NiLPnote: LatinoJustice PRLDEF and other good government groups took the NYC Board of Elections to court and got a remedy for its illegal purge of 117,00 voters, mostly Latinos, in Brooklyn. The Board admitted it broke the law and has agreed to institute a number of reforms in how it registers voters. But what about the 117,000 voters who were disenfranchised? Do they deserve to receive compensation for the damage they experienced? If they broke the law, should the guilty Board of Elections staff go to jail?
This illegal purging was discovered by WNYC reporter Brigid Bergin, who demonstrated the important role that the media plays in keeping government honest. In the Latino community, we need to acknowledge yet another instance in which LatinoJustice PRLDEF has stepped up to protect the rights of our community.
City Board of Elections Admits It Broke the Law, Accepts Reforms
By Brigid Bergin
WNYC News (Octrober 24, 2017)
The New York City Board of Elections is admitting it broke state and federal law when it improperly removed voters from the rolls ahead of the presidential primary last spring, including more than 117,000 voters in Brooklyn.
That’s according to a draft consent decree announced Tuesday- nearly a year after the Board was sued in federal court for violating the National Voter Registration Act and state election law.
The Brooklyn voter purge was first reported by WNYC just days before last spring’s primary election.
As a part of the settlement, the Board agreed to series of remedial measures will be in place at least through the next presidential election, November 2020 – pending court approval. The deal restores the rights of improperly purged voters and establishes a comprehensive plan to prevent illegal voter purges in future elections.
“I see their willingness to grapple with this problem as a significant step forward,” said Susan Lerner, head of the good government group Common Cause New York, the lead plaintiff in the case.
The lawsuit was originally filed in November 2016 by the Lawyers Committee for Civil Rights Under the Law, Latino Justice/PRLDEF and Dechert LLP on behalf of Common Cause New York and several individual plaintiffs. In early 2017, both the Justice Department and New York State Attorney General’s office made motions to join the lawsuit.
“The suit was commenced because there were real problems,” said Ezra Rosenberg, with the Lawyers’ Committee for Civil Rights Under the Law. “People were being kicked off the voter list even though they were eligible to vote in New York City.”
The consent decree requires the board to submit a plan to fix how it manages its voter rolls within 90 days. That includes documenting all the procedures associated with list maintenance and identifying specific staff at the central office and in the boroughs to oversee these functions.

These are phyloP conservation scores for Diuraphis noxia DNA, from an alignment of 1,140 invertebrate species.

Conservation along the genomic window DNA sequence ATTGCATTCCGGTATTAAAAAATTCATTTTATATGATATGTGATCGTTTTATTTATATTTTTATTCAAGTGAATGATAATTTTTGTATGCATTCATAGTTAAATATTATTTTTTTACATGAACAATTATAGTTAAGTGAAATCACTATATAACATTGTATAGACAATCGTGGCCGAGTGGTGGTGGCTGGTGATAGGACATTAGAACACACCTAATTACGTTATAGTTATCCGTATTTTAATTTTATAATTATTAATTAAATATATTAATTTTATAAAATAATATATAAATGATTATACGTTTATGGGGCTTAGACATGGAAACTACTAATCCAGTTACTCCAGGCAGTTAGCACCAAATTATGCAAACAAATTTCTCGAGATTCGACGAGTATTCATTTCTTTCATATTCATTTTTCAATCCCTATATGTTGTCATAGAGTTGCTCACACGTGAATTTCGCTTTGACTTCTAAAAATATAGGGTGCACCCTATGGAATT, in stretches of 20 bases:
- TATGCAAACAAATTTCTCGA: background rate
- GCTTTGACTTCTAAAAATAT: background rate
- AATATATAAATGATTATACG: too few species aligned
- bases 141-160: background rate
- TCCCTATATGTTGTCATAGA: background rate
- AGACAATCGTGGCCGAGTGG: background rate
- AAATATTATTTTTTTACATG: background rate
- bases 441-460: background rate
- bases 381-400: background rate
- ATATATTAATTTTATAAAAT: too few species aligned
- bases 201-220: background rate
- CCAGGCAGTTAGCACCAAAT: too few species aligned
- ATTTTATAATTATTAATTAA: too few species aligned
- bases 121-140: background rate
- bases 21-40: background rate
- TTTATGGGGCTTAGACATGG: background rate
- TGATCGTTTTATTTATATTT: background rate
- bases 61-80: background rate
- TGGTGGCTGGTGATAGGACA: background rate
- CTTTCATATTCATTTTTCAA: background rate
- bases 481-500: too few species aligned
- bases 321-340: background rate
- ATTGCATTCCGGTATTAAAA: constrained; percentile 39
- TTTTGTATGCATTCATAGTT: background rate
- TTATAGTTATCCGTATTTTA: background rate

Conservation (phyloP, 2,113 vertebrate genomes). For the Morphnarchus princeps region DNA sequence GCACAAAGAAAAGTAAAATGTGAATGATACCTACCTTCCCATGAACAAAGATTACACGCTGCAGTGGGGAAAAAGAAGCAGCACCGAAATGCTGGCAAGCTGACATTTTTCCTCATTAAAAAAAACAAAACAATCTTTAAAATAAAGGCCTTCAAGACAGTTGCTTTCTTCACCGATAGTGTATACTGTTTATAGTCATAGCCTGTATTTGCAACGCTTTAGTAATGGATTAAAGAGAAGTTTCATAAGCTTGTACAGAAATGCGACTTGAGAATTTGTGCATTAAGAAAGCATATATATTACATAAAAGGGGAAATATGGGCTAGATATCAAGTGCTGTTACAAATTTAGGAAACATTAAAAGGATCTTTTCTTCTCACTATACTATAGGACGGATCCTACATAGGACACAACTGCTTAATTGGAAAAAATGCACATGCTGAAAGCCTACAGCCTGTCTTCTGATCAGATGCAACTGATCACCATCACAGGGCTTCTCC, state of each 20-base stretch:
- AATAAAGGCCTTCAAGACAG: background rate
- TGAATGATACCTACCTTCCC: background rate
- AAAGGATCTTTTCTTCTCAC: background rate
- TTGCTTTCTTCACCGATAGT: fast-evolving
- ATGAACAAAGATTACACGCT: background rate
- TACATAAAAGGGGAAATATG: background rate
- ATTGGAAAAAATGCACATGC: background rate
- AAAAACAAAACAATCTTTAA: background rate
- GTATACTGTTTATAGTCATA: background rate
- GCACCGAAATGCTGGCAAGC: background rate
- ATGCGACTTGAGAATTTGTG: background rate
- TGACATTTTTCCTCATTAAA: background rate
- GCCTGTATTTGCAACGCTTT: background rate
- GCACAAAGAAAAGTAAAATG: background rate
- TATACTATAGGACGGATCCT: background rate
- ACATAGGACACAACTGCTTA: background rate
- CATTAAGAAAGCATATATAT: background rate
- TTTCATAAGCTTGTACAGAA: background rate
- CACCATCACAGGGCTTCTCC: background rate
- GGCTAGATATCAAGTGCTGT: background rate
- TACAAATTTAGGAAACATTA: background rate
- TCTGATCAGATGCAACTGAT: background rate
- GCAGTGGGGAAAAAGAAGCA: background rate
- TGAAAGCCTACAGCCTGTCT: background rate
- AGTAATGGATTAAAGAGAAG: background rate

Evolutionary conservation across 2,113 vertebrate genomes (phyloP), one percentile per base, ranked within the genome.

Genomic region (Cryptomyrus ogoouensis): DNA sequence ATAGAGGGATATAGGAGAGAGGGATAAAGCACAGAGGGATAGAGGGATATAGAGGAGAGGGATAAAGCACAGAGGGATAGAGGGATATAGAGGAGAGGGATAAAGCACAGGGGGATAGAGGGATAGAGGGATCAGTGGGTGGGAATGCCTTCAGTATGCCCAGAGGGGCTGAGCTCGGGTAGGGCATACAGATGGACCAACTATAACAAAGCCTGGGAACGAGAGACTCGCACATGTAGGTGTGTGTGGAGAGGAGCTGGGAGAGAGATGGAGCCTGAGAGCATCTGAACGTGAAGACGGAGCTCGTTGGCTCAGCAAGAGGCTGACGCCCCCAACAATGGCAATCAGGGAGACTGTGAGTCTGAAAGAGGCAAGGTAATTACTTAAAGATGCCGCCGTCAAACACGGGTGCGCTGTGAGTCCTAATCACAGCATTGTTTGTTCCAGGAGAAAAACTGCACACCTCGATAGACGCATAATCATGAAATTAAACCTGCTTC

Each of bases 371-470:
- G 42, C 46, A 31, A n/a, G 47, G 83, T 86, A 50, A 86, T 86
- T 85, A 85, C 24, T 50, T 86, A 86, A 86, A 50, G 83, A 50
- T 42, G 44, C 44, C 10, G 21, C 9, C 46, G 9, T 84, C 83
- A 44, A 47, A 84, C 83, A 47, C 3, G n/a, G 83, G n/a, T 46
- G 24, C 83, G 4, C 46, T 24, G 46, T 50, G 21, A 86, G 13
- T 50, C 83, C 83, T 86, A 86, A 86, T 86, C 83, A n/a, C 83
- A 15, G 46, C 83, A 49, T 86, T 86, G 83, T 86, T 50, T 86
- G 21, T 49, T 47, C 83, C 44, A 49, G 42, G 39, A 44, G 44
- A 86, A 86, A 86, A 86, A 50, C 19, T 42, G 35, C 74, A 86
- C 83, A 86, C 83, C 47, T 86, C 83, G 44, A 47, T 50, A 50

The Board must also review every voter registration removed from its lists dating back to July 1, 2013, to identify any voter who was removed in violation of state and federal law. Those voters will be restored to the rolls unless their voter registration has already been updated.
For voters, the Board must also establish a complaint intake process where it records, tracks, investigates, resolves and responds to complaints about voter registration status submitted by voters. The Board will also be subject to monthly and annual reporting requirements, along with semi-annual audits.
All the components of the remedial plan will be subject to input and oversight from the Justice Department, the New York Attorney General’s office and the private plaintiffs. If they can’t reach an agreement on an adequate plan, any party can return to court to seek relief.
“The right to vote is sacred to our democracy. Yet the NYC Board of Elections illegally purged over 200,000 New Yorkers from the rolls, violating the law and New Yorkers’ trust in the institutions meant to protect their rights,” New York Attorney General Eric Schneiderman said in statement.
“This proposed settlement would overhaul NYCBOE’s practices for maintaining voter rolls, ensuring that the issues that led to the purges are addressed, and establishing frequent monitoring and oversight. My office will continue to protect all voters’ access to the polls and continue to fight to expand voting rights,” he added.
The Board of Elections declined to comment pending court approval of the consent decree.
The NiLP Report on Latino Policy & Politics is an online information service provided by the National Institute for Latino Policy. For further information, visit www.latinopolicy. org. Send comments to firstname.lastname@example.org.